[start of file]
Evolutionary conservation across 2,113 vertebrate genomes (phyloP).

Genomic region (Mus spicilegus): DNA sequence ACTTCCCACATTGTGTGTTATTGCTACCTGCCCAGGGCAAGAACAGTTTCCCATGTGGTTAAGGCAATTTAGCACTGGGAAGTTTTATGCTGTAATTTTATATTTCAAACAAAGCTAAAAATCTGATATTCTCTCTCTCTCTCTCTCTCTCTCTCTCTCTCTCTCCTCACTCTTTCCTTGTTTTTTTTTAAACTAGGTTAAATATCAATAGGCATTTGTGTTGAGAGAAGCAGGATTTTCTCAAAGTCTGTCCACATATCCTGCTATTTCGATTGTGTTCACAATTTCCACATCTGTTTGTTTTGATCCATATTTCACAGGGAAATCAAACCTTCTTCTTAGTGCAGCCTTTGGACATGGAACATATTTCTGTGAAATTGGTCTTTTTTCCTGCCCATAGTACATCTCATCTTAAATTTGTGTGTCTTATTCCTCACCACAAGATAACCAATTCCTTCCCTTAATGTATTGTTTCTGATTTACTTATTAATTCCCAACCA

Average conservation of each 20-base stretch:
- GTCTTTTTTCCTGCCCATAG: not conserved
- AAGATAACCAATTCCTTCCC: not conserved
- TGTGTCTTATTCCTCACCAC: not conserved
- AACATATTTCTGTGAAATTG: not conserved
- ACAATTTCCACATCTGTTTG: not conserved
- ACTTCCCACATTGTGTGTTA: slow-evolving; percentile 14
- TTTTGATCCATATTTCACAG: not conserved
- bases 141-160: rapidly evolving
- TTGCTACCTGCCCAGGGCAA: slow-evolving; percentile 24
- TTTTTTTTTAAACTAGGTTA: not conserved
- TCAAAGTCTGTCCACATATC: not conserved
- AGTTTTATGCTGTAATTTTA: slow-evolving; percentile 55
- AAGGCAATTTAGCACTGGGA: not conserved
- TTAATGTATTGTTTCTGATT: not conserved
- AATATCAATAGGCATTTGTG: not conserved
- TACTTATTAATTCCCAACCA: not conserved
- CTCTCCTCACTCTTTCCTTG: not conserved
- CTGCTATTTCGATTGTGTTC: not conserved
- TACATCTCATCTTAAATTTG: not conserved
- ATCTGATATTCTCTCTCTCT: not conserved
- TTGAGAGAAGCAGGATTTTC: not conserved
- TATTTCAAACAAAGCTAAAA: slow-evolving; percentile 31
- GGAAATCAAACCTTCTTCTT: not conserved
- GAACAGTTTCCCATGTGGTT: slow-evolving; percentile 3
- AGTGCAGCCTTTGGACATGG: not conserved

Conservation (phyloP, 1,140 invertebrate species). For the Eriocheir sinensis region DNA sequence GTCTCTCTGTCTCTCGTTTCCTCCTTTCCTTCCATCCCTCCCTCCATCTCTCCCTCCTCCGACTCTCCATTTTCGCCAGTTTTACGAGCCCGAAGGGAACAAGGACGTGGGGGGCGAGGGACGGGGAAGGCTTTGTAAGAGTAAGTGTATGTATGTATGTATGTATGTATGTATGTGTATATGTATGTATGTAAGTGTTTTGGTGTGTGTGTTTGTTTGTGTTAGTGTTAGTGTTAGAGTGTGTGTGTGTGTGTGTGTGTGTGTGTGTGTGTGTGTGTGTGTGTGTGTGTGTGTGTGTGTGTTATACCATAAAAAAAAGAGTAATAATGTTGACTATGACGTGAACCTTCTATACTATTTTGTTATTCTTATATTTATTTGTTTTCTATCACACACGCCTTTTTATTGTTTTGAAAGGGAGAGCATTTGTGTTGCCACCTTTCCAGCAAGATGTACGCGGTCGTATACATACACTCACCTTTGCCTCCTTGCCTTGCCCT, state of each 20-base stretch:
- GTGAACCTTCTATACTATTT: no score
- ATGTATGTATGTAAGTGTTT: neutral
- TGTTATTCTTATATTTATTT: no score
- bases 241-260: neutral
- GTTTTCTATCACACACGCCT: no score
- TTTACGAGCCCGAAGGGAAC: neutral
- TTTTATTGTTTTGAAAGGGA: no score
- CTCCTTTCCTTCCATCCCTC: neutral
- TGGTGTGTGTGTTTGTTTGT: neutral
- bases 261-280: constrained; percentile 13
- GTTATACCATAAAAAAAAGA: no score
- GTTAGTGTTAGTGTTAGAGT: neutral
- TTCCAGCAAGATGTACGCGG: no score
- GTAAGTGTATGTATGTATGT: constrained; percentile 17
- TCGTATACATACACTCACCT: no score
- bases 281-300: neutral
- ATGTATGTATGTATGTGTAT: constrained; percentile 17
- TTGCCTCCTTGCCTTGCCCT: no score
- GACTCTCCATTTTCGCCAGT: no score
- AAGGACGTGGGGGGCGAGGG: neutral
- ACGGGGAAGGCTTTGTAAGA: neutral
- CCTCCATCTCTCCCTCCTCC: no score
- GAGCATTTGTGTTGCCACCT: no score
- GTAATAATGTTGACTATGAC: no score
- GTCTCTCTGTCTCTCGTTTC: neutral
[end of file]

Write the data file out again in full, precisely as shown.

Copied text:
Evolutionary conservation across 2,113 vertebrate genomes (phyloP).

Genomic region (Mus spicilegus): DNA sequence ACTTCCCACATTGTGTGTTATTGCTACCTGCCCAGGGCAAGAACAGTTTCCCATGTGGTTAAGGCAATTTAGCACTGGGAAGTTTTATGCTGTAATTTTATATTTCAAACAAAGCTAAAAATCTGATATTCTCTCTCTCTCTCTCTCTCTCTCTCTCTCTCTCTCCTCACTCTTTCCTTGTTTTTTTTTAAACTAGGTTAAATATCAATAGGCATTTGTGTTGAGAGAAGCAGGATTTTCTCAAAGTCTGTCCACATATCCTGCTATTTCGATTGTGTTCACAATTTCCACATCTGTTTGTTTTGATCCATATTTCACAGGGAAATCAAACCTTCTTCTTAGTGCAGCCTTTGGACATGGAACATATTTCTGTGAAATTGGTCTTTTTTCCTGCCCATAGTACATCTCATCTTAAATTTGTGTGTCTTATTCCTCACCACAAGATAACCAATTCCTTCCCTTAATGTATTGTTTCTGATTTACTTATTAATTCCCAACCA

Average conservation of each 20-base stretch:
- GTCTTTTTTCCTGCCCATAG: not conserved
- AAGATAACCAATTCCTTCCC: not conserved
- TGTGTCTTATTCCTCACCAC: not conserved
- AACATATTTCTGTGAAATTG: not conserved
- ACAATTTCCACATCTGTTTG: not conserved
- ACTTCCCACATTGTGTGTTA: slow-evolving; percentile 14
- TTTTGATCCATATTTCACAG: not conserved
- bases 141-160: rapidly evolving
- TTGCTACCTGCCCAGGGCAA: slow-evolving; percentile 24
- TTTTTTTTTAAACTAGGTTA: not conserved
- TCAAAGTCTGTCCACATATC: not conserved
- AGTTTTATGCTGTAATTTTA: slow-evolving; percentile 55
- AAGGCAATTTAGCACTGGGA: not conserved
- TTAATGTATTGTTTCTGATT: not conserved
- AATATCAATAGGCATTTGTG: not conserved
- TACTTATTAATTCCCAACCA: not conserved
- CTCTCCTCACTCTTTCCTTG: not conserved
- CTGCTATTTCGATTGTGTTC: not conserved
- TACATCTCATCTTAAATTTG: not conserved
- ATCTGATATTCTCTCTCTCT: not conserved
- TTGAGAGAAGCAGGATTTTC: not conserved
- TATTTCAAACAAAGCTAAAA: slow-evolving; percentile 31
- GGAAATCAAACCTTCTTCTT: not conserved
- GAACAGTTTCCCATGTGGTT: slow-evolving; percentile 3
- AGTGCAGCCTTTGGACATGG: not conserved

Conservation (phyloP, 1,140 invertebrate species). For the Eriocheir sinensis region DNA sequence GTCTCTCTGTCTCTCGTTTCCTCCTTTCCTTCCATCCCTCCCTCCATCTCTCCCTCCTCCGACTCTCCATTTTCGCCAGTTTTACGAGCCCGAAGGGAACAAGGACGTGGGGGGCGAGGGACGGGGAAGGCTTTGTAAGAGTAAGTGTATGTATGTATGTATGTATGTATGTATGTGTATATGTATGTATGTAAGTGTTTTGGTGTGTGTGTTTGTTTGTGTTAGTGTTAGTGTTAGAGTGTGTGTGTGTGTGTGTGTGTGTGTGTGTGTGTGTGTGTGTGTGTGTGTGTGTGTGTGTGTGTTATACCATAAAAAAAAGAGTAATAATGTTGACTATGACGTGAACCTTCTATACTATTTTGTTATTCTTATATTTATTTGTTTTCTATCACACACGCCTTTTTATTGTTTTGAAAGGGAGAGCATTTGTGTTGCCACCTTTCCAGCAAGATGTACGCGGTCGTATACATACACTCACCTTTGCCTCCTTGCCTTGCCCT, state of each 20-base stretch:
- GTGAACCTTCTATACTATTT: no score
- ATGTATGTATGTAAGTGTTT: neutral
- TGTTATTCTTATATTTATTT: no score
- bases 241-260: neutral
- GTTTTCTATCACACACGCCT: no score
- TTTACGAGCCCGAAGGGAAC: neutral
- TTTTATTGTTTTGAAAGGGA: no score
- CTCCTTTCCTTCCATCCCTC: neutral
- TGGTGTGTGTGTTTGTTTGT: neutral
- bases 261-280: constrained; percentile 13
- GTTATACCATAAAAAAAAGA: no score
- GTTAGTGTTAGTGTTAGAGT: neutral
- TTCCAGCAAGATGTACGCGG: no score
- GTAAGTGTATGTATGTATGT: constrained; percentile 17
- TCGTATACATACACTCACCT: no score
- bases 281-300: neutral
- ATGTATGTATGTATGTGTAT: constrained; percentile 17
- TTGCCTCCTTGCCTTGCCCT: no score
- GACTCTCCATTTTCGCCAGT: no score
- AAGGACGTGGGGGGCGAGGG: neutral
- ACGGGGAAGGCTTTGTAAGA: neutral
- CCTCCATCTCTCCCTCCTCC: no score
- GAGCATTTGTGTTGCCACCT: no score
- GTAATAATGTTGACTATGAC: no score
- GTCTCTCTGTCTCTCGTTTC: neutral